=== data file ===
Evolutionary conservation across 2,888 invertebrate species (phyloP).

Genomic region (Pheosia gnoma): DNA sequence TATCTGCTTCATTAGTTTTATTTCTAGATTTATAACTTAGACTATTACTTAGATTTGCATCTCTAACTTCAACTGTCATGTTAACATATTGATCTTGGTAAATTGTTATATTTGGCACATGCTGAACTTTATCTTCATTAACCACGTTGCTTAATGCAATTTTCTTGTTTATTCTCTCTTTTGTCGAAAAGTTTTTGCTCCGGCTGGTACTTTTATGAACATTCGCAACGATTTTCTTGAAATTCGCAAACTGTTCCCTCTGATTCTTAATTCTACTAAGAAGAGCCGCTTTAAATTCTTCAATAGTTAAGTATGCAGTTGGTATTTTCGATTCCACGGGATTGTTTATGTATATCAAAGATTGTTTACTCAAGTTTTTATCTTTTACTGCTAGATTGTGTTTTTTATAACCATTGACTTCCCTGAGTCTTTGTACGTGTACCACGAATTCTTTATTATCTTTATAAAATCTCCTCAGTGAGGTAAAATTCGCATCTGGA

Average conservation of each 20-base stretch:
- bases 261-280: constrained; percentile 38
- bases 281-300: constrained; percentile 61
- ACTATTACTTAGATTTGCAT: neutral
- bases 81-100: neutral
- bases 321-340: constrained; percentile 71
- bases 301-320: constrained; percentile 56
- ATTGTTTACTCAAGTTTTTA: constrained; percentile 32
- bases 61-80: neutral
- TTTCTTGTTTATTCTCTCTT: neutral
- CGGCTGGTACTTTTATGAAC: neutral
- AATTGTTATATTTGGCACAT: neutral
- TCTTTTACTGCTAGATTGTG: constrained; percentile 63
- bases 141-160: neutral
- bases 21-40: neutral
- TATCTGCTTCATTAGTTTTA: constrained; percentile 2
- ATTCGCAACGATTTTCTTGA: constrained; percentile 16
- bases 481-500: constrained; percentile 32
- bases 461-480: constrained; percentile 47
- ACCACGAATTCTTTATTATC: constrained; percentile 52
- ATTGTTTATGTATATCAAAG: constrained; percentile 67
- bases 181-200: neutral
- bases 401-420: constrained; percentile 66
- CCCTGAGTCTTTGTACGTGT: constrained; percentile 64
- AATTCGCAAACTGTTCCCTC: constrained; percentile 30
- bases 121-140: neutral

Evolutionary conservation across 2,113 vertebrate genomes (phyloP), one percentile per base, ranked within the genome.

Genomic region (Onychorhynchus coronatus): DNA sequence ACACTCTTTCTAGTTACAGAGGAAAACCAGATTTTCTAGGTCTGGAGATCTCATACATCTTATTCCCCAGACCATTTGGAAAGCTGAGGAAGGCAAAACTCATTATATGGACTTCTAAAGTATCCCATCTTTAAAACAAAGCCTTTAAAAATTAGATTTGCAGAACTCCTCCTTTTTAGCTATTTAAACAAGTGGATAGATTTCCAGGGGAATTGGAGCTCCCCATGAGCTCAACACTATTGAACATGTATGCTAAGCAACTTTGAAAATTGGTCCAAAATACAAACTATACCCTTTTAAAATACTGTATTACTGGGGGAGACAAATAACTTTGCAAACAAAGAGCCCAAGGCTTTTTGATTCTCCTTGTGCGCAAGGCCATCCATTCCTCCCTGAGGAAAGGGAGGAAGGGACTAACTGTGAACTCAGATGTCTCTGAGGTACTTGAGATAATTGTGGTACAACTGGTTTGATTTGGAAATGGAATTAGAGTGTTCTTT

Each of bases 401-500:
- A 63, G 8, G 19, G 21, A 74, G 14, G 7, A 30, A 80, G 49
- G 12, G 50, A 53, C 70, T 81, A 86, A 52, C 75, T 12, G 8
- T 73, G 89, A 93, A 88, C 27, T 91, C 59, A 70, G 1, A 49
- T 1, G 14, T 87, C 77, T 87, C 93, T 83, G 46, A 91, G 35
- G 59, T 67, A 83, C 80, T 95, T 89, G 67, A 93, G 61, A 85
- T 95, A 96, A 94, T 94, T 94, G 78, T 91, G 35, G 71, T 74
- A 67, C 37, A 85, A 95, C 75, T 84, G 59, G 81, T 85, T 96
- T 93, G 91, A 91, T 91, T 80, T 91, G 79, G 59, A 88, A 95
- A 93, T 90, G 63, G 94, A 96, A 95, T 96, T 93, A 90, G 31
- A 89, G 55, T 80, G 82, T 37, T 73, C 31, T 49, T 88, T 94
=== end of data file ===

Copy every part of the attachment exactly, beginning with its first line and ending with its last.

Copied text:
Evolutionary conservation across 2,888 invertebrate species (phyloP).

Genomic region (Pheosia gnoma): DNA sequence TATCTGCTTCATTAGTTTTATTTCTAGATTTATAACTTAGACTATTACTTAGATTTGCATCTCTAACTTCAACTGTCATGTTAACATATTGATCTTGGTAAATTGTTATATTTGGCACATGCTGAACTTTATCTTCATTAACCACGTTGCTTAATGCAATTTTCTTGTTTATTCTCTCTTTTGTCGAAAAGTTTTTGCTCCGGCTGGTACTTTTATGAACATTCGCAACGATTTTCTTGAAATTCGCAAACTGTTCCCTCTGATTCTTAATTCTACTAAGAAGAGCCGCTTTAAATTCTTCAATAGTTAAGTATGCAGTTGGTATTTTCGATTCCACGGGATTGTTTATGTATATCAAAGATTGTTTACTCAAGTTTTTATCTTTTACTGCTAGATTGTGTTTTTTATAACCATTGACTTCCCTGAGTCTTTGTACGTGTACCACGAATTCTTTATTATCTTTATAAAATCTCCTCAGTGAGGTAAAATTCGCATCTGGA

Average conservation of each 20-base stretch:
- bases 261-280: constrained; percentile 38
- bases 281-300: constrained; percentile 61
- ACTATTACTTAGATTTGCAT: neutral
- bases 81-100: neutral
- bases 321-340: constrained; percentile 71
- bases 301-320: constrained; percentile 56
- ATTGTTTACTCAAGTTTTTA: constrained; percentile 32
- bases 61-80: neutral
- TTTCTTGTTTATTCTCTCTT: neutral
- CGGCTGGTACTTTTATGAAC: neutral
- AATTGTTATATTTGGCACAT: neutral
- TCTTTTACTGCTAGATTGTG: constrained; percentile 63
- bases 141-160: neutral
- bases 21-40: neutral
- TATCTGCTTCATTAGTTTTA: constrained; percentile 2
- ATTCGCAACGATTTTCTTGA: constrained; percentile 16
- bases 481-500: constrained; percentile 32
- bases 461-480: constrained; percentile 47
- ACCACGAATTCTTTATTATC: constrained; percentile 52
- ATTGTTTATGTATATCAAAG: constrained; percentile 67
- bases 181-200: neutral
- bases 401-420: constrained; percentile 66
- CCCTGAGTCTTTGTACGTGT: constrained; percentile 64
- AATTCGCAAACTGTTCCCTC: constrained; percentile 30
- bases 121-140: neutral

Evolutionary conservation across 2,113 vertebrate genomes (phyloP), one percentile per base, ranked within the genome.

Genomic region (Onychorhynchus coronatus): DNA sequence ACACTCTTTCTAGTTACAGAGGAAAACCAGATTTTCTAGGTCTGGAGATCTCATACATCTTATTCCCCAGACCATTTGGAAAGCTGAGGAAGGCAAAACTCATTATATGGACTTCTAAAGTATCCCATCTTTAAAACAAAGCCTTTAAAAATTAGATTTGCAGAACTCCTCCTTTTTAGCTATTTAAACAAGTGGATAGATTTCCAGGGGAATTGGAGCTCCCCATGAGCTCAACACTATTGAACATGTATGCTAAGCAACTTTGAAAATTGGTCCAAAATACAAACTATACCCTTTTAAAATACTGTATTACTGGGGGAGACAAATAACTTTGCAAACAAAGAGCCCAAGGCTTTTTGATTCTCCTTGTGCGCAAGGCCATCCATTCCTCCCTGAGGAAAGGGAGGAAGGGACTAACTGTGAACTCAGATGTCTCTGAGGTACTTGAGATAATTGTGGTACAACTGGTTTGATTTGGAAATGGAATTAGAGTGTTCTTT

Each of bases 401-500:
- A 63, G 8, G 19, G 21, A 74, G 14, G 7, A 30, A 80, G 49
- G 12, G 50, A 53, C 70, T 81, A 86, A 52, C 75, T 12, G 8
- T 73, G 89, A 93, A 88, C 27, T 91, C 59, A 70, G 1, A 49
- T 1, G 14, T 87, C 77, T 87, C 93, T 83, G 46, A 91, G 35
- G 59, T 67, A 83, C 80, T 95, T 89, G 67, A 93, G 61, A 85
- T 95, A 96, A 94, T 94, T 94, G 78, T 91, G 35, G 71, T 74
- A 67, C 37, A 85, A 95, C 75, T 84, G 59, G 81, T 85, T 96
- T 93, G 91, A 91, T 91, T 80, T 91, G 79, G 59, A 88, A 95
- A 93, T 90, G 63, G 94, A 96, A 95, T 96, T 93, A 90, G 31
- A 89, G 55, T 80, G 82, T 37, T 73, C 31, T 49, T 88, T 94